[Tues]: Cash cattle traded between $106 and $107 last week. This was up from the $103 - $105 the prior week. In contrast, yesterday's showlist showed a 16,000 head increase over last week, Allendale reported… [Mon]: Boxed beef cutout values this afternoon were lower… Choice fell 87 cents… Select went down $1.01… In negotiated cash sales in Iowa/Minnesota, the USDA reported 40 head sold dressed at $170, with no live sales. There were no reported sales in Nebraska… “Forecasts for snow in the northern Plains later this week and into next week was not enough to provide much of a bounce today”…
Farm Commodity Newsletter/Iowa Farmer Today
Tue 10/8/2019 8:35 AM
Cattle - Cash cattle traded between $106 and $107 last week. This was up from the $103 - $105 the prior week. In contrast, yesterday's showlist showed a 16,000 head increase over last week, Allendale reported.
USDA estimated FI cattle slaughter for Monday at 116,000 head, up 2,000 head from last year but down 1,000 head from last Monday, according to Brugler Marketing & Management. Initial enthusiasm about the Japan trade deal is being tempered by the fact that the lower tariffs won't become effective until year end.
Hogs trade on expanded limits
A total of 93.352 million pounds of pork was shipped to China during August, which was 18.4% of the total shipments, according to Dean Cluck Feedyard.
Lean hogs will have expanded trading limits of $4.50 today, said Michaela White of CHS Hedging.
There was a big improvement in the cash cattle market last week, Joe Vaclavik of Standard Grain said. “We’re back to a normal-type setup,” he said.
Mon 10/7/2019 4:40 PM
Boxed beef cutout values this afternoon were lower on light demand and moderate offerings, USDA said.
Choice fell 87 cents to $211.09/cwt.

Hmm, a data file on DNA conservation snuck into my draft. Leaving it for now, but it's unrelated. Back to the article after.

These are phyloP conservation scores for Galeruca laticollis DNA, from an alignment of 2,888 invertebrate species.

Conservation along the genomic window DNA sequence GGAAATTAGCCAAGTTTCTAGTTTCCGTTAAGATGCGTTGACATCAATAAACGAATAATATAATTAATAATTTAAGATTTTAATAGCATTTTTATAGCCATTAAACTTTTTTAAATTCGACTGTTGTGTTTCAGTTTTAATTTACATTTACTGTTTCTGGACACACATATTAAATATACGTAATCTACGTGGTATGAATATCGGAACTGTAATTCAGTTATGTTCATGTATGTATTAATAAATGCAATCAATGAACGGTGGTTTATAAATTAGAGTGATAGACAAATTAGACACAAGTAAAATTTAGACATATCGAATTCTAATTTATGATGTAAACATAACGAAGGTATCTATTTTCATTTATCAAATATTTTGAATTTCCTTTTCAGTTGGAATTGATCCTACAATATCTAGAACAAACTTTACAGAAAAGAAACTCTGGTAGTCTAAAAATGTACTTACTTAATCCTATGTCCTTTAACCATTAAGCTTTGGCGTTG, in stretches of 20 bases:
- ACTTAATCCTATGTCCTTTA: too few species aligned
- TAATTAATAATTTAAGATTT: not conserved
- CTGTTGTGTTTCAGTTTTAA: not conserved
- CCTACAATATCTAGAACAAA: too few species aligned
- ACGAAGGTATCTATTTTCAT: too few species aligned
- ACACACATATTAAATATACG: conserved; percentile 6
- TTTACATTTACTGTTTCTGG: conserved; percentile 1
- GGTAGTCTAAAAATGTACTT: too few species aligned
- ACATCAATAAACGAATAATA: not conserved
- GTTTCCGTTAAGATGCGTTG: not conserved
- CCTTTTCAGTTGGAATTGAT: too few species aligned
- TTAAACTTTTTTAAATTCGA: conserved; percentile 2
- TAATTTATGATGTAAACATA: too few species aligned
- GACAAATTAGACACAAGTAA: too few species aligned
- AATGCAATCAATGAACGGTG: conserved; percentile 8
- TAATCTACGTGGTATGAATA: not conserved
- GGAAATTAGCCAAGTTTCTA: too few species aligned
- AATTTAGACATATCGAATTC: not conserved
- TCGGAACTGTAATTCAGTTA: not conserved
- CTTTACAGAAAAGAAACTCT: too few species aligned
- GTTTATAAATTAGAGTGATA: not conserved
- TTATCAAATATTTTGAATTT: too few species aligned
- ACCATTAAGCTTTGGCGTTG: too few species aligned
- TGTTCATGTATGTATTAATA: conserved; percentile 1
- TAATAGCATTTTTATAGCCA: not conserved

Select went down $1.01 to $185.91.
In negotiated cash sales in Iowa/Minnesota, the USDA reported 40 head sold dressed at $170, with no live sales. There were no reported sales in Nebraska
Cattle is still overbought, The Hightower Report said, which might make it easier for a long liquidation selloff to occur if anything bearish happens in the short-term.
Stewart-Peterson echoed those thoughts as well, adding that “Forecasts for snow in the northern Plains later this week and into next week was not enough to provide much of a bounce today.”
Hogs tumble on trade fears
Lean hog selling was active early today as the December contract closed at limit down levels for multiple contracts, The Hightower Report said.
Cash cattle continues to support the upcoming contracts, as December lives pushed up to their highest level since August 9 today, and closed nearly 40 cents higher.
Harvest well behind average
Mixed trade was the news today, as traders deal with uncertainty regarding trade, the upcoming Supply and Demand report and fears of a freeze in the Corn Belt forecast for the upcoming weekend, CHS Hedging’s Ami L. Heesch said.
This afternoon’s crop progress report showed 15% of the corn has been harvested as of Oct. 6, below the five-year average of 27%. Corn’s condition is rated at 56% Good/Excellent.
Soybeans are at 14% harvested (5-year average is 34%), with a rated condition of 53% Good/Excellent.
The frost concerns helped corn move higher today, as snow is expected across the Dakotas and Minnesota this week,” Ami L. Heesch of CHS Hedging said. “Position evening was noted as market participants ready themselves Thursday’s USDA crop production and S&D report.”
Keeping an eye on the weather for corn, Mike Zuzulo of Global Commodity Analytics said tomorrow is a “very crucial model-run day” as traders will look for confirmation for the weekend’s forecasts.
There are concerns a trade deal with China may not be reached this week, ADM Investor Services said. “In a week, without a deal U.S. could impose an additional 5% tariff on $250 billion of China goods that currently have a 25% tariff,” they said.
A two percentage point drop in soybean conditions was notable, John Payne of Daniel’s Trading said. “Keep that in your mind as you try to bet on yields going forward,” he said.
Weather is also dealing a blow to wheat producers, which is creating some tightening of supplies. “There is a fair amount of wheat left to harvest in the Canadian Prairies and the unharvested wheat in North Dakota and Montana is expected to be poor quality and may not ever get harvested,” Ami L. Heesch of CHS Hedging said.
Today’s run up for Chicago wheat futures was linked “in part due to good demand for storage and lower crop supplies,” ADM Investor Services said. Minnesota wheat has a big premium over Chicago and Kansas City due to weather concerns.